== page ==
Reportviewer embedded: strange behaviour in IE7 RRS feed

  • Question

  • I am using the Reportviewer control embedded in a <asp:content> tag of a report.aspx page.
    I make the binding programmatically, changing the report to display in the Reportviewer according to the choice of the user in a menu.
    The Masterpage associated with the page resport.aspx has an header menu and a footer.
    On IE 6 everything looks fine.
    On IE 7, ONLY when I display reports having INPUT PARAMETERS in their parameter bar, the lower part of the report overlaps with the footer defined in the masterpage.

    So the issue in IE 7 is related to the parameter bar of the reports, which make the reportviewer in the content control longer and overlapping with the rest.

    Anybody has experienced this?
    I have noticed that if I add few <br /> I solve the problem, since the footer moves down. Unfortunately that happens also with parameterless reports, which will then have a large blank space before the footer of the page.

    Any thoughts? Suggestions?

    Wednesday, August 8, 2007 1:04 PM

All replies

  • Frankly, with Master Pages, you're lucky you're getting the content to show in ReportViewer at all <g>.  A lot of us have had great difficulty with this, which is traceable to what DOCTYPE we're using.


    I will guess that the difference between IE 6 and IE 7 that you are seeing is related to this.  So, what DOCTYPE *are* you using?


    And if you tell me "none!") I will suspect that IE 6 and IE 7 infers a different default doctype... which would explain the difference perfectly...




    Friday, August 10, 2007 12:28 AM
  • In the Master page I have set up:

    <!DOCTYPE html PUBLIC "-//W3C//DTD XHTML 1.0 Transitional//EN" "">

    And I expect it will be used with both IE 6 & 7! Or not?

    Tuesday, August 14, 2007 3:03 PM
  • >> I expect it will be used


    Correct, if the DTD is explicitly put in the master page, both IE 6 and IE 7 are both using it -- but they may be interpreting it differently (IOW IE 6 and IE 7 can be displaying different degrees of fidelity to the standard in this case).  You may see differences again when you test with FireFox or other browsers, too.


    Try changing to a different doctype declaration -- not permanently, just for a test, and please don't do this in Production <g>.  I think you may see that it does make a difference, although you may not like the results you get any better.


    FYI I use <!DOCTYPE html PUBLIC "-//W3C//DTD XHTML 1.1//EN" ""> in my master page, and can't use it *at all* in the reportviewer page. I mean, I get no content.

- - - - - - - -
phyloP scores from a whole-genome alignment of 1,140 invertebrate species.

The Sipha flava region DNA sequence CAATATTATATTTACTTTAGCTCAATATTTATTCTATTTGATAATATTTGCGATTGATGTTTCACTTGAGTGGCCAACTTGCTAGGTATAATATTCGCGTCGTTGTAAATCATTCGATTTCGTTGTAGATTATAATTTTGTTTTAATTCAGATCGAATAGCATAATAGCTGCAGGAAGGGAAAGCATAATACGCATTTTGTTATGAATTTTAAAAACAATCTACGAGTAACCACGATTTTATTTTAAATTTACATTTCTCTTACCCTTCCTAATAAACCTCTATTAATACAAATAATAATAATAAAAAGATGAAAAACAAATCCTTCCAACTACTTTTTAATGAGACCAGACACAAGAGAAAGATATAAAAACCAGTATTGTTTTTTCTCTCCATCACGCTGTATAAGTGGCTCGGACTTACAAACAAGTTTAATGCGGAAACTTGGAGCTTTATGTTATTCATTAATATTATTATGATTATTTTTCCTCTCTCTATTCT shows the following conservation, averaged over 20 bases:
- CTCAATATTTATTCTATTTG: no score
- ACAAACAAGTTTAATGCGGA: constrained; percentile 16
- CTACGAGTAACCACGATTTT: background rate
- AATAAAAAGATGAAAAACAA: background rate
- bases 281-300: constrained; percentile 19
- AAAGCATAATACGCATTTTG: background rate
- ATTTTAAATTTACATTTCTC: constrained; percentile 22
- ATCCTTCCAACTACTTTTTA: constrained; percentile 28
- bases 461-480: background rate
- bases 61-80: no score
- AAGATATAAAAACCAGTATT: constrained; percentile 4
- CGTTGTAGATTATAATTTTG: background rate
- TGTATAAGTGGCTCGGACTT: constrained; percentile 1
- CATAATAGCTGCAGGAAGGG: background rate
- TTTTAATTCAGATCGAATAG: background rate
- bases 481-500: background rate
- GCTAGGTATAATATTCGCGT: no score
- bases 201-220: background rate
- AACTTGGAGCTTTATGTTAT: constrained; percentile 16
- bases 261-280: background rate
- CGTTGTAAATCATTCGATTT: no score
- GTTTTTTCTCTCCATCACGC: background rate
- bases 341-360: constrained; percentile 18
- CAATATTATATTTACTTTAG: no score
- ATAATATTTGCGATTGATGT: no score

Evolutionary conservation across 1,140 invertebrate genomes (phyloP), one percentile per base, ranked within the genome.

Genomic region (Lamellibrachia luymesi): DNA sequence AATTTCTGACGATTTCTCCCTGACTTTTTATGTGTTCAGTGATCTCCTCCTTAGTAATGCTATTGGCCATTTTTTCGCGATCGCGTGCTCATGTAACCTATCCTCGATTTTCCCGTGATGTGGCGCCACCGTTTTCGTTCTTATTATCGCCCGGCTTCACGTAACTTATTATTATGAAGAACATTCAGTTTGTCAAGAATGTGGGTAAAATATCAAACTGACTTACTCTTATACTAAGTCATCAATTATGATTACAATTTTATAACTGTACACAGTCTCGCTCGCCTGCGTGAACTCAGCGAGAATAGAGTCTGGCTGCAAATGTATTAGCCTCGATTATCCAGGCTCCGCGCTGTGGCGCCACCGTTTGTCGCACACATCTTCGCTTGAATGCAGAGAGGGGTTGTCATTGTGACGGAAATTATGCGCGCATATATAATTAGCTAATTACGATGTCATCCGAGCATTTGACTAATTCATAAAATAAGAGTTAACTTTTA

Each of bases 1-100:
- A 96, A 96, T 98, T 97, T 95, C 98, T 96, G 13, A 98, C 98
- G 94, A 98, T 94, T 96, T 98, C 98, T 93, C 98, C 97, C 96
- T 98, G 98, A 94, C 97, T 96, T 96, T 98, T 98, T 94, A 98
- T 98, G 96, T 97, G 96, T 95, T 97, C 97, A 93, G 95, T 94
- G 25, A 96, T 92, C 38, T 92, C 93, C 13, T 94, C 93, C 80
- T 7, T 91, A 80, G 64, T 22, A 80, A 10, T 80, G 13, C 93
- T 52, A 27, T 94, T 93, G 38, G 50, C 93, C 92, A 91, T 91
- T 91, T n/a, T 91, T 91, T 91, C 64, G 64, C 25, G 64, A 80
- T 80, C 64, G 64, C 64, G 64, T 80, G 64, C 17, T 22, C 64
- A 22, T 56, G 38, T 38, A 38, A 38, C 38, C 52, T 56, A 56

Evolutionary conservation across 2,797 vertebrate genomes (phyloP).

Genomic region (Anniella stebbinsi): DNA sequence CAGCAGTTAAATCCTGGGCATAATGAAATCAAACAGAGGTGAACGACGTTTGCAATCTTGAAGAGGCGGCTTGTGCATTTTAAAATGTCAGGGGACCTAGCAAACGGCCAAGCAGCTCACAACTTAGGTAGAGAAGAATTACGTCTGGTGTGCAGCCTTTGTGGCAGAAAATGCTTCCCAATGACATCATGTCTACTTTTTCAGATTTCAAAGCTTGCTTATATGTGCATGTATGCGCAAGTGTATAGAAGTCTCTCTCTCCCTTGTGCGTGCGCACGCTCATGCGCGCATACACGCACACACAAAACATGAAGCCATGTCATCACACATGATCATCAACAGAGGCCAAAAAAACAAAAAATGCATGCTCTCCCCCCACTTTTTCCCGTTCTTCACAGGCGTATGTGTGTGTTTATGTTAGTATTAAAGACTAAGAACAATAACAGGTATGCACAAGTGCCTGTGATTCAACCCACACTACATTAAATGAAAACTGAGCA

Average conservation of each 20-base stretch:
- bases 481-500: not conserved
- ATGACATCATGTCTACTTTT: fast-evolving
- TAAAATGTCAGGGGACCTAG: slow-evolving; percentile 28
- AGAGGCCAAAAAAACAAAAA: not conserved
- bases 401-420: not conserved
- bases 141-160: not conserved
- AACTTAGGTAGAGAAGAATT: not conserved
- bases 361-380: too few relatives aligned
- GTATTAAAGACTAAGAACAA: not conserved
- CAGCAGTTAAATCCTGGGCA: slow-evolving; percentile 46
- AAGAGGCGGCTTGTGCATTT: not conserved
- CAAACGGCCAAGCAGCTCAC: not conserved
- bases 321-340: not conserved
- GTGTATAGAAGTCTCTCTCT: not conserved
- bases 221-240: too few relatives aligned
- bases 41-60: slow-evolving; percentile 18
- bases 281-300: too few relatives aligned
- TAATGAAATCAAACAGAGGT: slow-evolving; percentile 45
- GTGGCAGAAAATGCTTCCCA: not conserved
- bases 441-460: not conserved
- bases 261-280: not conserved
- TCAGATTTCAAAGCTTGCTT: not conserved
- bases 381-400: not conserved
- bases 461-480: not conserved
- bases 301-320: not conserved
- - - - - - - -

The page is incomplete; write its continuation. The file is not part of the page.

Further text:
My pages with reportviewer controls in them have the doctype you are already using.  As far as I know, the one you are already using is the best choice. 


     However, it is not perfect.  The difference you are seeing with your footer may have to do with whether a div is defined as position absolute or relative, whether content is allowed to float, etc, and I don't know where the difference is in the reportviewer code or your footer.  The point is that one of the browsers is not interpreting those instructions the same way as the other. 


    Again, check in Firefox and see what they look like there.  I particularly like to use Firefox because its style debugging tools are better.  Another thing you can do is submit the HTML for one of your pages (without a reportviewer on it) to a CSS validator and check to see if you need to "tighten" things up a bit for more consistent display.


    Hope this helps,







    Tuesday, August 14, 2007 4:02 PM
  • I have just noticed that the problem only occurs when I display in the ReportViewer a report having input parameters.
    With parameterless reports, IE6 and IE7 have the same absolute behaviour.

    So I guess the parameters bar makes the DTD confused in IE7.
    For the moment, I have solved the problem adding a set of <br> at the end of the reportviewer control, however it looks ugly in IE6 or even with parameterless reports in IE7.

    Friday, August 17, 2007 8:10 AM
  • Yes, it makes sense about the parameter bar -- it is something about how the elements are defined and whether the float/relative/other stuff is interpreted the same way in the two browsers. 


    Once again: check your app in Firefox -- the way it interprets the styles will probably be a clue.  Also I think it's important to realize that where IE6 and IE7 differ, IE7 is usually correct.  (I'm not going to get into the religious issue of whether IE versus Firefox is correct when *they* differ <g>).


    You might be able to solve it better by a surrounding div rather than a br.  You could give the div some style instructions.




    Friday, August 17, 2007 2:58 PM